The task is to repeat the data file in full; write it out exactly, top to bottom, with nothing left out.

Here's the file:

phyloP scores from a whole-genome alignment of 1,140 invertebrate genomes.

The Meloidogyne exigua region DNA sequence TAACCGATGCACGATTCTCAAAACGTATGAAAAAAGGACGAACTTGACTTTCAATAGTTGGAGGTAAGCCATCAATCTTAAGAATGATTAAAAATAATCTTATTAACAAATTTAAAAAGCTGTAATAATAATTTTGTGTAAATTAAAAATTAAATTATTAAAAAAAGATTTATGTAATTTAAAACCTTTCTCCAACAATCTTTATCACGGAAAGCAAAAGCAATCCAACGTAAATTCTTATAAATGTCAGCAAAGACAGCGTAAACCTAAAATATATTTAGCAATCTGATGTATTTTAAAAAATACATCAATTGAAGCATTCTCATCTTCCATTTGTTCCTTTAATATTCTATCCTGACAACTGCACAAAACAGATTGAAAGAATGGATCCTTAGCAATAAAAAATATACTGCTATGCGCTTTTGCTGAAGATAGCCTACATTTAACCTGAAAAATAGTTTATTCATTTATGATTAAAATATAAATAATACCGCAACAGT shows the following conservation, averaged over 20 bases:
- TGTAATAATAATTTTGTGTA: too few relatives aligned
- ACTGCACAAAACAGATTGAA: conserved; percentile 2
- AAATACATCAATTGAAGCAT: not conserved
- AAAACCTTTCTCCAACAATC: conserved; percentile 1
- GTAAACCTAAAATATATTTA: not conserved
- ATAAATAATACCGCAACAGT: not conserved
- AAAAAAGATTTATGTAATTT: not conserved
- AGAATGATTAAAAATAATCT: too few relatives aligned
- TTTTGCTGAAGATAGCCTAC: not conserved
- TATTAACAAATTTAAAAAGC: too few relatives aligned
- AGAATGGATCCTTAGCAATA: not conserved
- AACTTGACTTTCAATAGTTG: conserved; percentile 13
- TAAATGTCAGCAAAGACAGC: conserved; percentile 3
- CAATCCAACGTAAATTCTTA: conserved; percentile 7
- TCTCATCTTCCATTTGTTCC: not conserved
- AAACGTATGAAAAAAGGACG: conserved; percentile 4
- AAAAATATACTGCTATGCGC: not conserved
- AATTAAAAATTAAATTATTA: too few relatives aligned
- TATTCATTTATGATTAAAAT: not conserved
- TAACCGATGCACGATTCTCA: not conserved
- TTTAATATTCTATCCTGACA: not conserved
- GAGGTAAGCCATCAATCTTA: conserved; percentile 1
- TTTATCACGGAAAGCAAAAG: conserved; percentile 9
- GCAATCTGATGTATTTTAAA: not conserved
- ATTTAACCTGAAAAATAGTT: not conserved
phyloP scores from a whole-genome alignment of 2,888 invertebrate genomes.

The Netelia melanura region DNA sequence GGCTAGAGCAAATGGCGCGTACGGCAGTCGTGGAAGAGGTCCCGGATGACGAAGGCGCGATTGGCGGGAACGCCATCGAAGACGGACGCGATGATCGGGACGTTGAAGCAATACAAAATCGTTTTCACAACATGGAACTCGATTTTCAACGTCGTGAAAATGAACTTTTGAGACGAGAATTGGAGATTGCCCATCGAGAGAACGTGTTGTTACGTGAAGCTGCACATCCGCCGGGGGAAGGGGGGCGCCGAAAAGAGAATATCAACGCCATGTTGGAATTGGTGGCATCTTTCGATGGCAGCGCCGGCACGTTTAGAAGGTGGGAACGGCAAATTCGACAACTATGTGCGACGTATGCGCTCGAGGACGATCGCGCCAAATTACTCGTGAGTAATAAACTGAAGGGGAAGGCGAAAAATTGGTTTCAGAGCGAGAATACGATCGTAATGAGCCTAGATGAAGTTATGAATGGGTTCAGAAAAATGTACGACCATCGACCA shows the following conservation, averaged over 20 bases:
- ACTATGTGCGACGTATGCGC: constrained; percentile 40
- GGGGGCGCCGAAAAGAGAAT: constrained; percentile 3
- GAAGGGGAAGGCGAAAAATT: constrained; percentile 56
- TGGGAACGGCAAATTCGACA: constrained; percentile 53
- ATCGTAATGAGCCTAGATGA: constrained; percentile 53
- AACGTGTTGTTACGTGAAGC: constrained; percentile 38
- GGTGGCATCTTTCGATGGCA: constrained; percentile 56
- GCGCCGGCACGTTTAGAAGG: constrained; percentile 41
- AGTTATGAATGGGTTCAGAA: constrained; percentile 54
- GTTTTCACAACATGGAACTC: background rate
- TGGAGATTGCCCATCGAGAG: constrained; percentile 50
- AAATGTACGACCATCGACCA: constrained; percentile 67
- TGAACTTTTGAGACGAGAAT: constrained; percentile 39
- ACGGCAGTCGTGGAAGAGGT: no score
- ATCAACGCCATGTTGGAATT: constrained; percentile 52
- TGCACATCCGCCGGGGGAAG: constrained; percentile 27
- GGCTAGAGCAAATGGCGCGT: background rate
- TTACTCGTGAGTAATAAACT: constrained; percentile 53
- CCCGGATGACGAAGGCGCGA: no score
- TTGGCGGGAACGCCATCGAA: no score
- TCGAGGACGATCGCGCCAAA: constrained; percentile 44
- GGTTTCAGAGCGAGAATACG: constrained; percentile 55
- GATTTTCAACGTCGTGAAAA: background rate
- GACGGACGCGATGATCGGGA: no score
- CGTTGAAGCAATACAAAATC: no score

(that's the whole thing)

phyloP scores from a whole-genome alignment of 1,140 invertebrate genomes.

The Meloidogyne exigua region DNA sequence TAACCGATGCACGATTCTCAAAACGTATGAAAAAAGGACGAACTTGACTTTCAATAGTTGGAGGTAAGCCATCAATCTTAAGAATGATTAAAAATAATCTTATTAACAAATTTAAAAAGCTGTAATAATAATTTTGTGTAAATTAAAAATTAAATTATTAAAAAAAGATTTATGTAATTTAAAACCTTTCTCCAACAATCTTTATCACGGAAAGCAAAAGCAATCCAACGTAAATTCTTATAAATGTCAGCAAAGACAGCGTAAACCTAAAATATATTTAGCAATCTGATGTATTTTAAAAAATACATCAATTGAAGCATTCTCATCTTCCATTTGTTCCTTTAATATTCTATCCTGACAACTGCACAAAACAGATTGAAAGAATGGATCCTTAGCAATAAAAAATATACTGCTATGCGCTTTTGCTGAAGATAGCCTACATTTAACCTGAAAAATAGTTTATTCATTTATGATTAAAATATAAATAATACCGCAACAGT shows the following conservation, averaged over 20 bases:
- TGTAATAATAATTTTGTGTA: too few relatives aligned
- ACTGCACAAAACAGATTGAA: conserved; percentile 2
- AAATACATCAATTGAAGCAT: not conserved
- AAAACCTTTCTCCAACAATC: conserved; percentile 1
- GTAAACCTAAAATATATTTA: not conserved
- ATAAATAATACCGCAACAGT: not conserved
- AAAAAAGATTTATGTAATTT: not conserved
- AGAATGATTAAAAATAATCT: too few relatives aligned
- TTTTGCTGAAGATAGCCTAC: not conserved
- TATTAACAAATTTAAAAAGC: too few relatives aligned
- AGAATGGATCCTTAGCAATA: not conserved
- AACTTGACTTTCAATAGTTG: conserved; percentile 13
- TAAATGTCAGCAAAGACAGC: conserved; percentile 3
- CAATCCAACGTAAATTCTTA: conserved; percentile 7
- TCTCATCTTCCATTTGTTCC: not conserved
- AAACGTATGAAAAAAGGACG: conserved; percentile 4
- AAAAATATACTGCTATGCGC: not conserved
- AATTAAAAATTAAATTATTA: too few relatives aligned
- TATTCATTTATGATTAAAAT: not conserved
- TAACCGATGCACGATTCTCA: not conserved
- TTTAATATTCTATCCTGACA: not conserved
- GAGGTAAGCCATCAATCTTA: conserved; percentile 1
- TTTATCACGGAAAGCAAAAG: conserved; percentile 9
- GCAATCTGATGTATTTTAAA: not conserved
- ATTTAACCTGAAAAATAGTT: not conserved
phyloP scores from a whole-genome alignment of 2,888 invertebrate genomes.

The Netelia melanura region DNA sequence GGCTAGAGCAAATGGCGCGTACGGCAGTCGTGGAAGAGGTCCCGGATGACGAAGGCGCGATTGGCGGGAACGCCATCGAAGACGGACGCGATGATCGGGACGTTGAAGCAATACAAAATCGTTTTCACAACATGGAACTCGATTTTCAACGTCGTGAAAATGAACTTTTGAGACGAGAATTGGAGATTGCCCATCGAGAGAACGTGTTGTTACGTGAAGCTGCACATCCGCCGGGGGAAGGGGGGCGCCGAAAAGAGAATATCAACGCCATGTTGGAATTGGTGGCATCTTTCGATGGCAGCGCCGGCACGTTTAGAAGGTGGGAACGGCAAATTCGACAACTATGTGCGACGTATGCGCTCGAGGACGATCGCGCCAAATTACTCGTGAGTAATAAACTGAAGGGGAAGGCGAAAAATTGGTTTCAGAGCGAGAATACGATCGTAATGAGCCTAGATGAAGTTATGAATGGGTTCAGAAAAATGTACGACCATCGACCA shows the following conservation, averaged over 20 bases:
- ACTATGTGCGACGTATGCGC: constrained; percentile 40
- GGGGGCGCCGAAAAGAGAAT: constrained; percentile 3
- GAAGGGGAAGGCGAAAAATT: constrained; percentile 56
- TGGGAACGGCAAATTCGACA: constrained; percentile 53
- ATCGTAATGAGCCTAGATGA: constrained; percentile 53
- AACGTGTTGTTACGTGAAGC: constrained; percentile 38
- GGTGGCATCTTTCGATGGCA: constrained; percentile 56
- GCGCCGGCACGTTTAGAAGG: constrained; percentile 41
- AGTTATGAATGGGTTCAGAA: constrained; percentile 54
- GTTTTCACAACATGGAACTC: background rate
- TGGAGATTGCCCATCGAGAG: constrained; percentile 50
- AAATGTACGACCATCGACCA: constrained; percentile 67
- TGAACTTTTGAGACGAGAAT: constrained; percentile 39
- ACGGCAGTCGTGGAAGAGGT: no score
- ATCAACGCCATGTTGGAATT: constrained; percentile 52
- TGCACATCCGCCGGGGGAAG: constrained; percentile 27
- GGCTAGAGCAAATGGCGCGT: background rate
- TTACTCGTGAGTAATAAACT: constrained; percentile 53
- CCCGGATGACGAAGGCGCGA: no score
- TTGGCGGGAACGCCATCGAA: no score
- TCGAGGACGATCGCGCCAAA: constrained; percentile 44
- GGTTTCAGAGCGAGAATACG: constrained; percentile 55
- GATTTTCAACGTCGTGAAAA: background rate
- GACGGACGCGATGATCGGGA: no score
- CGTTGAAGCAATACAAAATC: no score